Home Sweet Home
I think I found my home for the next few months! So far, I absolutely love Ko Samui, Thailand. Samui is a smallish island of around 60,000 people off the coast of SE Thailand. Why is called Coconut Island you ask? Well, there are coconut trees every five steps!
So, getting here. I took the 11-hour overnight train from Bangkok to Surat Thani and then a ferry from there. The train was very interesting. It had a bunk bed sort of situation. At 9:00pm the crew folded down all the seats and opened up these upper compartments that had beds in them! It was cool and surprisingly comfortable!
Getting around Samui is easy, but you need a motorbike if you want to go to other parts of the island. There is no public transportation, and taxi’s are expensive. Although, the entire island only takes about an hour to drive around, so nothing is too far.
There are two main areas in Samui, which are about a 20-minute drive away from each other – Chaweng (in the northeast) and Lamai (in the southeast). I started off in Chaweng, but I quickly wanted to leave due to the large amount of tourists. So after a few days, I settled in the quieter, more local area of Lamai.
Lamai is very walkable, and there are plenty of restaurants, bars, and even a small shopping mall. On top of that, I absolutely love how everything is outside! Yes, it can get hot during the day (mid-80s and humid), but the ocean is always right around the corner! There are basically no walls on any buildings other than houses and hotels, where air conditioning is turned on for sleeping.
There are many markets open during the day and evening for cheap food, drinks, clothes, and other simple goods. The night markets are the best, and on weekends, they tend to have street performances. While I couldn’t get myself to eat spiders in Bangkok, for some reason I didn’t feel weird about trying crocodile. I couldn’t figure out why this was; maybe just because it’s a large animal? Regardless, I got a couple skewers, and it was delicious! Also worth pointing out – look at that smoothie cup holder! Brilliant! Western smoothie shops really need to step up their game.
So, where do I live now? Right on Lamai Beach of course! And guess how much I pay? $4.50 per night! That’s $135 in rent per month… Pretty good, eh? 🙂
One of the main reasons I’m in Thailand, other than the beach… is to train Muay Thai (Thai Boxing). I joined a gym, and they train four hours a day, six days a week. If you’re not familiar with Muay Thai, it’s similar Western Boxing, except you are allowed to kick, knee, and elbow along with punches.
I’m not going to lie. Those first five or so days, I was pushed harder physically than I’ve ever been pushed in my life. These guys are the real deal. It’s how they survive and feed their families, and most of them had their first paid fight before their 10th birthday. They then usually retire in their late 20s with around 250 fights under their belt, meaning a fight every 3-4 weeks for 20 years!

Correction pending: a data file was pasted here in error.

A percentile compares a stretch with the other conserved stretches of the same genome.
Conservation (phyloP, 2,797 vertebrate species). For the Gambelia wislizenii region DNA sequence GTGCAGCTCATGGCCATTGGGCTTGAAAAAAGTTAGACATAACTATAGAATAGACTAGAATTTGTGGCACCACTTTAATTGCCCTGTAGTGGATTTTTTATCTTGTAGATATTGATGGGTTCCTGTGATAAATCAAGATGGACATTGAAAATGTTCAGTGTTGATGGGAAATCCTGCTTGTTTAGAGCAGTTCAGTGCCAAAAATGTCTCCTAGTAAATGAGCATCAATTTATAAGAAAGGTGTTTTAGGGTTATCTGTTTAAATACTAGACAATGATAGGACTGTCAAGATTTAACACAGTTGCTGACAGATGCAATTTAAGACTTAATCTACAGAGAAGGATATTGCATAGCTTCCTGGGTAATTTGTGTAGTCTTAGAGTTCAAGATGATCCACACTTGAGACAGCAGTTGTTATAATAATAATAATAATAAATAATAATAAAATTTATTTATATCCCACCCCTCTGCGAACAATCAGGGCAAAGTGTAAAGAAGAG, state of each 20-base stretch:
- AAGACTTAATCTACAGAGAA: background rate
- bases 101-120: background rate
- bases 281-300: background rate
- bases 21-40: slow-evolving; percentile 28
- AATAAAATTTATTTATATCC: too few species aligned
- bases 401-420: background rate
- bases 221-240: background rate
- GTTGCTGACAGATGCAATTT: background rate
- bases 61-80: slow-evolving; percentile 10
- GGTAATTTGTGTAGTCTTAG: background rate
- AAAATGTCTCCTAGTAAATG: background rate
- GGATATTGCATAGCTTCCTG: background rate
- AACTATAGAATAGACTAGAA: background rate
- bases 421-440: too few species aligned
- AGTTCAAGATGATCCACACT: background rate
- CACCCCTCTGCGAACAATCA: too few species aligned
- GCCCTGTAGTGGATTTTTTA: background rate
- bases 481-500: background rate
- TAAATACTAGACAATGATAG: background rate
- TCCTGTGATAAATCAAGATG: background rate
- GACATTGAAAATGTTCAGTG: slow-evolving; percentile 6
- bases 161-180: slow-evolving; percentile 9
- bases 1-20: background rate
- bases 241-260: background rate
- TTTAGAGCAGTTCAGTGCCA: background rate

So at the first hotel I stayed at in Chaweng, I met a girl, Kat, who worked reception. We hung out a few times, and she invited me to her sister’s birthday. Sure, birthdays are fun! What I didn’t realize was that I was about to meet her entire family! Only her aunt spoke English, and they were all not so secretly whispering about how Kat brought home an American. It was an interesting night but fun regardless!
In addition to the beaches, Samui has a large forest with gorgeous waterfalls! I’ve only been to this smaller one so far, but I soon plan to see the big ones so stay tuned…
Now, how could a post be complete without more temples?? There are three main temples in Samui: Wat Plai Laem, the Big Buddha Temple, and the Shrine of the Mummified Monk. Alright, of course you want to hear about the monk. So, this monk directed that his body be put on display when he died as a reminder of the transience of human existence. He died at 79 years old while meditating. Classic.
“If we’re not reflecting on the impermanent nature of life, then there are a lot of unimportant things that seem important.” -Allison Choying Zangmo
Okay, now if something in the picture looks off to you, you’re not alone. Is this monk sporting Ray-Bans? Indeed he is. They seem out-of-place, but the monks put sunglasses on him so that his eye sockets would be less disturbing to children. Makes sense. I just want to go back and see all the monks sitting around deciding which sunglasses to put on him. Oh, and the side of the glass casing says “Sponsored by Ray-Ban.” Ha, JUST KIDDING. But, what if?
Lastly, there is Mu Ko Ang Thong National Park, and WOW. This marine park consists of 42 islands and is one of the most incredible places I’ve ever been. I took a ferry from Samui to get to the islands; I just love being out on the open water. Then I relaxed and kayaked around the peaceful, uninhabited islands. There was also a nice viewpoint I hiked to, and the sight was breathtaking.
Have you been to Ko Samui? Let me know your favorite spots in the comments below!